Get government off our backs! 34

Cheers for this lusty shout against politicians and bureaucrats, the power they have over our lives.

It rings to us like the true voice of America which has been silent or subdued too long.

By Ernest S. Christian and Gary A Robbins in Investor’s Business Daily:

No matter who he is, the president of the United States has far too many powers over our lives and livelihoods. So do members of Congress.

Even if the holders of these public offices were capable of correctly performing such a vast multiplicity of complex tasks, which they aren’t, and even if their intentions were always honorable, which they often aren’t, it is absurd that a handful of exceedingly ordinary, highly fallible people should be telling 300 million Americans what to do, say and think — and even more ridiculous that we let them.

Are they smarter than we are? Are they morally superior? Are they better able to run our affairs than we are? Are their intentions toward us better than our own? Do they make us better or better off? Of course not. Just the opposite. Their record of failure is manifest.

Why should we pay them exorbitant salaries to ruin the economy and abridge our liberties? The current incumbents should be fired. Their jobs should be downgraded in power and scope. The staff of nearly 3 million civilian bureaucrats should be redeployed.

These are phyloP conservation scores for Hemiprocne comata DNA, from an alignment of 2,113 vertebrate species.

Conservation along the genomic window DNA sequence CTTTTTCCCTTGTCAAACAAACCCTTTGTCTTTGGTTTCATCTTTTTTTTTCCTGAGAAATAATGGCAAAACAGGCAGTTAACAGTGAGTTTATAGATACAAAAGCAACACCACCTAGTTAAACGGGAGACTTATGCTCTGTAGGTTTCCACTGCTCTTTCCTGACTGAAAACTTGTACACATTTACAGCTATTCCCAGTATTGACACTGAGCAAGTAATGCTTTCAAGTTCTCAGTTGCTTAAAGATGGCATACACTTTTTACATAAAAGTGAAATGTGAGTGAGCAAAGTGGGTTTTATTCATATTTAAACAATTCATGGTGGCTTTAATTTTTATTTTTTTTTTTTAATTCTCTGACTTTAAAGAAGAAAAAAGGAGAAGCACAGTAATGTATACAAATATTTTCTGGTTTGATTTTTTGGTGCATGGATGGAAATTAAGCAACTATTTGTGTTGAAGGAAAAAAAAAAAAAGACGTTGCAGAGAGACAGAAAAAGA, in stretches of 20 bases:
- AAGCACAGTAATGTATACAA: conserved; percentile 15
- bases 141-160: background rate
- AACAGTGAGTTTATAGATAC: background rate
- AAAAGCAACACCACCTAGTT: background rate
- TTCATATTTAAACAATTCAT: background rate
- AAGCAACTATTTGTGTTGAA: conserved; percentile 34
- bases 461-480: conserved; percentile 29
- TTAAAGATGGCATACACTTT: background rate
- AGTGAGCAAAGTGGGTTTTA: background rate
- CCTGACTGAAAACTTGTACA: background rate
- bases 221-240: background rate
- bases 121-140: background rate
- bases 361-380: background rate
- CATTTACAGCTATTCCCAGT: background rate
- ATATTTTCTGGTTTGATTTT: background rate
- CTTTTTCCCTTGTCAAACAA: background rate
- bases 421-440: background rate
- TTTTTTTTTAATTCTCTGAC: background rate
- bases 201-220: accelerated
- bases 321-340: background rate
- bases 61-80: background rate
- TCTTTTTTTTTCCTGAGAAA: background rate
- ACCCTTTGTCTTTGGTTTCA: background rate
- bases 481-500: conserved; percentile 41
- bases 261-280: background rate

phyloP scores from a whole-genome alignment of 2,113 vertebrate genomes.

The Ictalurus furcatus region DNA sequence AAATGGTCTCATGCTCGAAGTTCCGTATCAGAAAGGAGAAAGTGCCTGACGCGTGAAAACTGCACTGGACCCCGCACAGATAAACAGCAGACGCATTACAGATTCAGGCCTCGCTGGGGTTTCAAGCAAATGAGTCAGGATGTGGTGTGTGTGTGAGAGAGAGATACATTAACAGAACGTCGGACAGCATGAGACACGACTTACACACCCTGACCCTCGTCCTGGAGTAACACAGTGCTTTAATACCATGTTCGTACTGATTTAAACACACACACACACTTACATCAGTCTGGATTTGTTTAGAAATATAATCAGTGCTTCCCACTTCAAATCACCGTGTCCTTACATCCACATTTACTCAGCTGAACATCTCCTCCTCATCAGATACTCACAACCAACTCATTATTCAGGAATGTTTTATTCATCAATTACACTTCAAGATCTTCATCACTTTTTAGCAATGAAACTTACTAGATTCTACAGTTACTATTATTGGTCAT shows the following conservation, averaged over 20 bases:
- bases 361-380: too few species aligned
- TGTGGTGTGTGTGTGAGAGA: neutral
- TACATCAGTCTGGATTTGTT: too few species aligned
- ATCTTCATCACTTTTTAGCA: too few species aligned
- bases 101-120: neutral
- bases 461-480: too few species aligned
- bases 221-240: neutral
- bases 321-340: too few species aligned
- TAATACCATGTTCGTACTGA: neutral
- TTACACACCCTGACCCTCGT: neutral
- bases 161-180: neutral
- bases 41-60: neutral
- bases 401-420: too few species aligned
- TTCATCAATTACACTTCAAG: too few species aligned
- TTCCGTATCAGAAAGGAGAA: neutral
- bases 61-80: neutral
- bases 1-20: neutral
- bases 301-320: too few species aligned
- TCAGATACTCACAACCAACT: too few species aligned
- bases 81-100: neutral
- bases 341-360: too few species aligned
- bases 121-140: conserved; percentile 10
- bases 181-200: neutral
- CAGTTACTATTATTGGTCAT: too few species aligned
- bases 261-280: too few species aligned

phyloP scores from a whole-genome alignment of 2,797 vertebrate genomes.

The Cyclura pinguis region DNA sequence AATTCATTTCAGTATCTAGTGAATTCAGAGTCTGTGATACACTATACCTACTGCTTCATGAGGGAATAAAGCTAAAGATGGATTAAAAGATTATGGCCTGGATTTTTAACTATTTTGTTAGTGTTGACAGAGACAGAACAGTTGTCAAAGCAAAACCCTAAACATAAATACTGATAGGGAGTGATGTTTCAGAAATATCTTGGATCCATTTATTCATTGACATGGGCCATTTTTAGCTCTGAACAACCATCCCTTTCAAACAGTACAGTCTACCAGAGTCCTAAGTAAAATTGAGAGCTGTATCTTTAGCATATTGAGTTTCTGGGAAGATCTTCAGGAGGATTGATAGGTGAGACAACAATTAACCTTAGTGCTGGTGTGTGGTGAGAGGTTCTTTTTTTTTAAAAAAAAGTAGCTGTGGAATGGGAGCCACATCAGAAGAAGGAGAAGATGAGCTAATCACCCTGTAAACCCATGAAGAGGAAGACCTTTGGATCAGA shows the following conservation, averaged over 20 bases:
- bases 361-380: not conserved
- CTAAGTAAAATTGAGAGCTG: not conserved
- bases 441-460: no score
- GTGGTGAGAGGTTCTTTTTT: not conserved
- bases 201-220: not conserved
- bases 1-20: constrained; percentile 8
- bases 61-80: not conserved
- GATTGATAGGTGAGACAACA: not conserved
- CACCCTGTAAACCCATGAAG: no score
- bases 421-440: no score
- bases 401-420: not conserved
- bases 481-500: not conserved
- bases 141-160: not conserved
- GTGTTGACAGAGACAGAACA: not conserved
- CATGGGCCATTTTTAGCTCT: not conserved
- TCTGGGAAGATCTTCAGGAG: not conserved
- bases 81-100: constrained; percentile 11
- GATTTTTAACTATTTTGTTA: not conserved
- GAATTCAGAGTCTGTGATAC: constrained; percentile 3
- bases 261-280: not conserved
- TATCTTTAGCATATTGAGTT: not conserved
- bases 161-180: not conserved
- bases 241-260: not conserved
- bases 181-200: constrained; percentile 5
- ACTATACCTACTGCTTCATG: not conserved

Those of us who add value to the national balance sheet should not be ruled over by those who don’t. We should not have to stand in line and ask permission to enjoy [now comes the only bit we don’t cheer] the inalienable rights given us by our Creator [we would substitute ‘liberty’].

Civil governance in America is not supposed to be intrusive, much less oppressive. Left alone, all we really need is for government to perform a few simple jobs under our close supervision and on a strict budget. Yet we are painfully bound from head to foot in reams of expensive federal red tape that our captors in Washington pull ever tighter.

With tens of millions of federal interventions occurring every minute, the machinery of government is so vast and complex that it can no longer be operated safely — especially not by politicians inured to the daily process of destroying lives, jobs and wealth.

The politicians we put in charge of our lives and livelihoods are by no means the best and brightest people among us. Typically they are meddlesome by nature and given to high-risk experimentations, using us like guinea pigs. Most are inveterate spendthrifts.

America’s presidents and members of Congress are selected by election — but elections are not divine rites that make the unqualified qualified or convert ordinary individuals into paragons of virtue and superior intellect.

Posted under Commentary, government, liberty, United States by Jillian Becker on Tuesday, January 5, 2010

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